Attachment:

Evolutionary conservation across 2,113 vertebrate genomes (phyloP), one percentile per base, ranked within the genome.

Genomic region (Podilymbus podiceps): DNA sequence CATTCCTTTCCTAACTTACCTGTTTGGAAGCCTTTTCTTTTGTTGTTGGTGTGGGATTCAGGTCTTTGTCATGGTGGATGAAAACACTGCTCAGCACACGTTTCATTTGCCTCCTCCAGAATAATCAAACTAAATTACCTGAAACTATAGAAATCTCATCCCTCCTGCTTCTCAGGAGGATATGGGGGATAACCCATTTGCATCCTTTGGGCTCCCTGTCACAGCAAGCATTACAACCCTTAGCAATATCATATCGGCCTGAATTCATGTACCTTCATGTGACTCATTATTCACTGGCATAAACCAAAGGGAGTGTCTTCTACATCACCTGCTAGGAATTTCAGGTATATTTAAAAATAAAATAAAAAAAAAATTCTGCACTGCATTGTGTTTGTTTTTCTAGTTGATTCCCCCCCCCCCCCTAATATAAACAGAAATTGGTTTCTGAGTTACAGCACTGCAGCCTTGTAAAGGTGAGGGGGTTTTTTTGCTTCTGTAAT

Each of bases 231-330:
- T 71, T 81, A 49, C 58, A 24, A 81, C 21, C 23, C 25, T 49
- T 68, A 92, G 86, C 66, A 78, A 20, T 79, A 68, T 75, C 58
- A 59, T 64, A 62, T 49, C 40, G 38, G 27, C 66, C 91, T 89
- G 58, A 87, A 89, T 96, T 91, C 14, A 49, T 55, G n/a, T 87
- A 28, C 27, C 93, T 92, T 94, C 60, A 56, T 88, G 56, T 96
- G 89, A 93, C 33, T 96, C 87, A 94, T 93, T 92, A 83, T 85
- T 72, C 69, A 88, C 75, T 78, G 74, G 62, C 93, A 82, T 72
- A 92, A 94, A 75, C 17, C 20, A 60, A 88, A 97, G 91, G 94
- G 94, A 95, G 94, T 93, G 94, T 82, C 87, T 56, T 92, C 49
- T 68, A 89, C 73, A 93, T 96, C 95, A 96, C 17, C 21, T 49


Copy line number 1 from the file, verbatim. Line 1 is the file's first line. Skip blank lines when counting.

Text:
Evolutionary conservation across 2,113 vertebrate genomes (phyloP), one percentile per base, ranked within the genome.